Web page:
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Agraria Forging Connections Between Communities And Ecosystems

Formerly a farm on the edge of Yellow Springs, Agraria is now a land laboratory, educational center and environmental stewardship program.
Renee Wilde
Formerly a farm on the edge of Yellow Springs, Agraria is now a land laboratory, educational center and environmental stewardship program.

Just outside of Yellow Springs is a former farm that has been turned into Ohio’s first center for regenerative practice. It’s a new project by the Arthur Morgan Institute, which serves as an educational and research center to explore the direct relationship between healthy environments and healthy communities.

“The Arthur Morgan Institute for Community Solutions was founded in 1940 by Arther Morgan who was a president of Antioch College, to study, as he called it, the possibility of the small community. Which he saw as the seedbed of society and a really important part of democracy,“ says Susan Jennings, the Executive Director of Community Solutions. "The organization is now 80 years old, and it’s gone through several iterations. Most recently we’ve been focused on community resilience - specifically community resilience in the face of climate change and economic disruptions."

Three years ago a large farm on the edge of Yellow Springs came up for sale. Community Solutions was able to purchase two parcels which included the original farmhouse and barns, along with 128 acres of woods and farmland.

Called Agraria, this repurposed farm is used as a land laboratory, educational center and environmental stewardship program.

“There are a lot of words out there that are thrown around for practices like what we are doing. There’s restoration, there’s regeneration, there’s rewilding,” says Gabby Loomis-Amrhein, the land manager and one of the naturalists at Agraria. "I like to think of it as regenerative. Specifically because I think restoration, or this idea of going back to, well first of all it denies damaging being done, and I think has this underlying intent to abdicate us of our role in the process.”

“Regeneration implies kind of this vivaciousness, acknowledging what has been done but also saying we can make things healthy. Not, we can go back to how things were,” Loomis-Amrhein continues. “I also think restoration implies almost this romantic idea of the pristine myth. You know, native peoples have been tending native woodlands and prairies in this area for hundreds, if not thousands, of years. And I think white land managers like myself do a grave injustice not to acknowledge that humans have been on this land for a very long time, cultivating it in a very healthy way.”

As one part of the regenerative process, Gabby has been leading a small crew in clearing out non-native plants like honeysuckle, from the wooded areas. Native species are introduced and encouraged where the non-native species have been removed.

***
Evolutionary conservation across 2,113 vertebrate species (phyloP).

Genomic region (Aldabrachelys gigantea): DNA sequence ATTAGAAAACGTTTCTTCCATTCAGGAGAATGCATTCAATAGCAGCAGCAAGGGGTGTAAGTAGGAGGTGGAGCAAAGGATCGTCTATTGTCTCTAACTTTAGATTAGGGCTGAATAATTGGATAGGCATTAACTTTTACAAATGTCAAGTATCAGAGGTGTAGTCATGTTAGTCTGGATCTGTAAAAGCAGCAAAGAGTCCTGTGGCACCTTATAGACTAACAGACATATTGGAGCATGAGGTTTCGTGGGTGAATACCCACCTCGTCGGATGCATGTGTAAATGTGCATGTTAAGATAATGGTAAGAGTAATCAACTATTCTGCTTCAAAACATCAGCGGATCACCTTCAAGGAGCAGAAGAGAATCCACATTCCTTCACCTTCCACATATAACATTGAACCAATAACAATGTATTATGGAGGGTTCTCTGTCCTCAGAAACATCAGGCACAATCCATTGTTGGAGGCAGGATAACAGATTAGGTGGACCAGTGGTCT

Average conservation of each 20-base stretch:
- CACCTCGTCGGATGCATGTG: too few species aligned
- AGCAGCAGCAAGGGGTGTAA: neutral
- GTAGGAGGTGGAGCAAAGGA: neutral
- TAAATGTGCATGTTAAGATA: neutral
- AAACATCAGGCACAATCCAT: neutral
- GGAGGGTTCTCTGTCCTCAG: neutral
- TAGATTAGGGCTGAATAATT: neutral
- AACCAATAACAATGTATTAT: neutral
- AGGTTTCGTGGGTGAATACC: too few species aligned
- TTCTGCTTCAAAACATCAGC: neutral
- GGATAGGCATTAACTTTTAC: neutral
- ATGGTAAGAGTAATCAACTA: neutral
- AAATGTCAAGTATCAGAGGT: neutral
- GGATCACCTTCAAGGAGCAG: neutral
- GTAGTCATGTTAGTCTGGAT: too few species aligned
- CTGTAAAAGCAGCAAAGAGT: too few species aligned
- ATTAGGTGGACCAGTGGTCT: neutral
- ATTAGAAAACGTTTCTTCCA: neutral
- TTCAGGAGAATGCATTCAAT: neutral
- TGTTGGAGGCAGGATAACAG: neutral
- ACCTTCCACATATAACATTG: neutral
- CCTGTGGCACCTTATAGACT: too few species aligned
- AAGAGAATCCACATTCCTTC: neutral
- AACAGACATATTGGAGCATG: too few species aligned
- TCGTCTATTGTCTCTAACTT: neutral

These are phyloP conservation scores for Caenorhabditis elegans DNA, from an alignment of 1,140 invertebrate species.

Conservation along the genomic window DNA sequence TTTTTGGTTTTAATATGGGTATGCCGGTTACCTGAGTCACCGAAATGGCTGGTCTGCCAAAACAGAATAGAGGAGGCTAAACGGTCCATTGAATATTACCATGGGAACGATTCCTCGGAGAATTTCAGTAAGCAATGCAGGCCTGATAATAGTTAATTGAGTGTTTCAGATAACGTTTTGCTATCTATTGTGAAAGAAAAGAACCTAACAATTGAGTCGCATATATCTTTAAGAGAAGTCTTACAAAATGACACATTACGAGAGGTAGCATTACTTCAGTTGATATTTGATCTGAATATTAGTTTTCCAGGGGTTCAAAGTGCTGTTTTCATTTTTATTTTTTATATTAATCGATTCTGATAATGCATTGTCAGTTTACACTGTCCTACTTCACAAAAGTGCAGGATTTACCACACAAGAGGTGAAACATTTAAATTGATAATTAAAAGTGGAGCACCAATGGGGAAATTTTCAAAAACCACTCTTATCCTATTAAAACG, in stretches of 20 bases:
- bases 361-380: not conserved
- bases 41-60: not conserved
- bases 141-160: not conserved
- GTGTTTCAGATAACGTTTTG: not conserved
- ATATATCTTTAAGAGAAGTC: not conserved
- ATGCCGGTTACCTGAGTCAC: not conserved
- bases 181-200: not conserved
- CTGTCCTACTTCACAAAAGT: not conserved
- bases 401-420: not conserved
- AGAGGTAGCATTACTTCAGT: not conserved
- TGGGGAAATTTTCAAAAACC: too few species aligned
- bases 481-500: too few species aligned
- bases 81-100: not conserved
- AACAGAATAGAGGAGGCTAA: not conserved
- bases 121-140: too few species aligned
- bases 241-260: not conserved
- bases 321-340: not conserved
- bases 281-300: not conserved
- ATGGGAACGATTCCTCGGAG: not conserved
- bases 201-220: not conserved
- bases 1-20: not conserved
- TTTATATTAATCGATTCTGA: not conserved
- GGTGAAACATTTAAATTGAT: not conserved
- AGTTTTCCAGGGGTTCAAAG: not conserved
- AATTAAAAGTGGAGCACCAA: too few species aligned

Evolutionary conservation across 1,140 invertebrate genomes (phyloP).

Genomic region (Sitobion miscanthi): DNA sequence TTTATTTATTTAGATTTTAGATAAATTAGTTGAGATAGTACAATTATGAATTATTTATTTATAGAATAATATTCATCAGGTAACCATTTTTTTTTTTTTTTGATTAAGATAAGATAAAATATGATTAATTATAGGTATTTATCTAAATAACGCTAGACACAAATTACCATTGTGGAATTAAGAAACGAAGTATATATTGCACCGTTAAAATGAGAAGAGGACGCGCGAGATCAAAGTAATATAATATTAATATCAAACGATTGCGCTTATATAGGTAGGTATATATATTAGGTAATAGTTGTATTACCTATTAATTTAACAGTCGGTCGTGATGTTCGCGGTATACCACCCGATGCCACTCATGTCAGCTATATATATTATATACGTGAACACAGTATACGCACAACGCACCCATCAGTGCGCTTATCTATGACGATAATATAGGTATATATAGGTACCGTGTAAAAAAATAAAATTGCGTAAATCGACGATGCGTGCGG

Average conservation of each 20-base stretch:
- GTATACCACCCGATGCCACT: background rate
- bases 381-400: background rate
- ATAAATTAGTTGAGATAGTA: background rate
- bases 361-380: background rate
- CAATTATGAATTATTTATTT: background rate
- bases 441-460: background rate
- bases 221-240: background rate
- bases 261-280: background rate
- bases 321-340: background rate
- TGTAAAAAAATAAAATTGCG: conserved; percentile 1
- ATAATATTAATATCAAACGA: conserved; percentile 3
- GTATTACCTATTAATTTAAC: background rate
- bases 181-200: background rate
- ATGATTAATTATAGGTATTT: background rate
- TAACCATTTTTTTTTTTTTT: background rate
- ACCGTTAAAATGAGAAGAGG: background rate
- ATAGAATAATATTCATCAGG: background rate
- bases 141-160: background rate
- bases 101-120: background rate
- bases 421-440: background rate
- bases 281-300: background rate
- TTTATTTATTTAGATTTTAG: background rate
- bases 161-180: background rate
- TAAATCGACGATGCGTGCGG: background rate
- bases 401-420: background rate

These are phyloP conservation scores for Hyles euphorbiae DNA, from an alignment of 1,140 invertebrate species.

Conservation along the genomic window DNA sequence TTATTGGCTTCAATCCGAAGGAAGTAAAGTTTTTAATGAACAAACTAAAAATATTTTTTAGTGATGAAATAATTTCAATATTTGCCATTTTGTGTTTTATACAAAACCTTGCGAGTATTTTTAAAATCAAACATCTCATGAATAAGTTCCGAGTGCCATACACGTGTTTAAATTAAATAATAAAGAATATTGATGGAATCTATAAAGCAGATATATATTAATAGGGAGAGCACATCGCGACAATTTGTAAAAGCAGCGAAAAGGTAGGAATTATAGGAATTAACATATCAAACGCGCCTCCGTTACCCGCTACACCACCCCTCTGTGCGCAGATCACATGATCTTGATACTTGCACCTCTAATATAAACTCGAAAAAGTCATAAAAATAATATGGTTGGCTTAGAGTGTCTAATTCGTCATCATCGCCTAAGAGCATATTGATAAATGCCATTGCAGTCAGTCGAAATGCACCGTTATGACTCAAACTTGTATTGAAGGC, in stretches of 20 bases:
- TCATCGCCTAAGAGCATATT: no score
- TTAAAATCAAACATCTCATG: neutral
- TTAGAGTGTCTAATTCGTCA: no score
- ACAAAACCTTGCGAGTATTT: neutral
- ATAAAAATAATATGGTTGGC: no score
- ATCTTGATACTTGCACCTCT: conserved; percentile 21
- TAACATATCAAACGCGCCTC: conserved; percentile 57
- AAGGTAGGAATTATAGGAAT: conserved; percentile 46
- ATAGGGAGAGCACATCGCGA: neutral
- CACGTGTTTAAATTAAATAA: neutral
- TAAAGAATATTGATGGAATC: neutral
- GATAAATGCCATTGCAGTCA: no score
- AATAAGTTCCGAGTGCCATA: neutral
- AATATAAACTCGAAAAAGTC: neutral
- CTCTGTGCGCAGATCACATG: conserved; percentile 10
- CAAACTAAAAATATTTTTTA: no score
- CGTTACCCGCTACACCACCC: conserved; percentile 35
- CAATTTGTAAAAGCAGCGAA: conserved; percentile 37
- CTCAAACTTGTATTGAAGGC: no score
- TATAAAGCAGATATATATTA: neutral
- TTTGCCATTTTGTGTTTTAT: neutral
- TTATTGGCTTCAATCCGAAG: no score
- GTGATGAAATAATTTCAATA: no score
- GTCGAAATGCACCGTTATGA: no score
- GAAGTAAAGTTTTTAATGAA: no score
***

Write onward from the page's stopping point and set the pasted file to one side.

“So here we are looking at an early successional woodland is what people would generally call this,” says Loomis-Amrhein gesturing to the woods around us. “What we’re doing by trying to control the honeysuckle populations and other non-native populations around here is allowing for more ecological diversity, allowing for more dynamic equilibrium to kinda come back into play.”

Out in Agraria’s woods, Gabby and I wade across a rain swollen creek. Here a path is being cleared for a paved multi-use trail that is funded by a grant from the Clean Trail Fund. The trail is named Mary’s Way after a land donor, and will provide a link between the Yellow Springs community and the farm.

“We have camps out here, you sign up for those on our website, and we also do research, so area universities, high schools, and middle schools will come out,” Loomis-Amrhein tells me.  “And actually we have third graders coming out in a couple weeks here from Mills Lawn Elementary and they do some soil science stuff that’s really exciting.”

“You know, we’re a really young farm, and we’re a fairly young staff, and we’re all quite new to land management. I don’t think we want to claim to be experts, but I think we want to claim to be a network where ideas can be shared. People can come in and share novel things that they are doing. So yeah, I think that’s how I view Agraria, not as a beacon of expertise, but as one node in a network.”

I leave Gabby out in the woods, where she is using a machete and a chainsaw to create new connections between communities and ecosystems.

County Lines is WYSO's series on rural life, made possible by a grant from Ohio Humanities. This story was created at the Eichelberger Center for Community Voices at WYSO.

Renee Wilde is an award-winning independent public radio producer, podcast host, and hobby farmer living in the hinterlands of southwestern Ohio.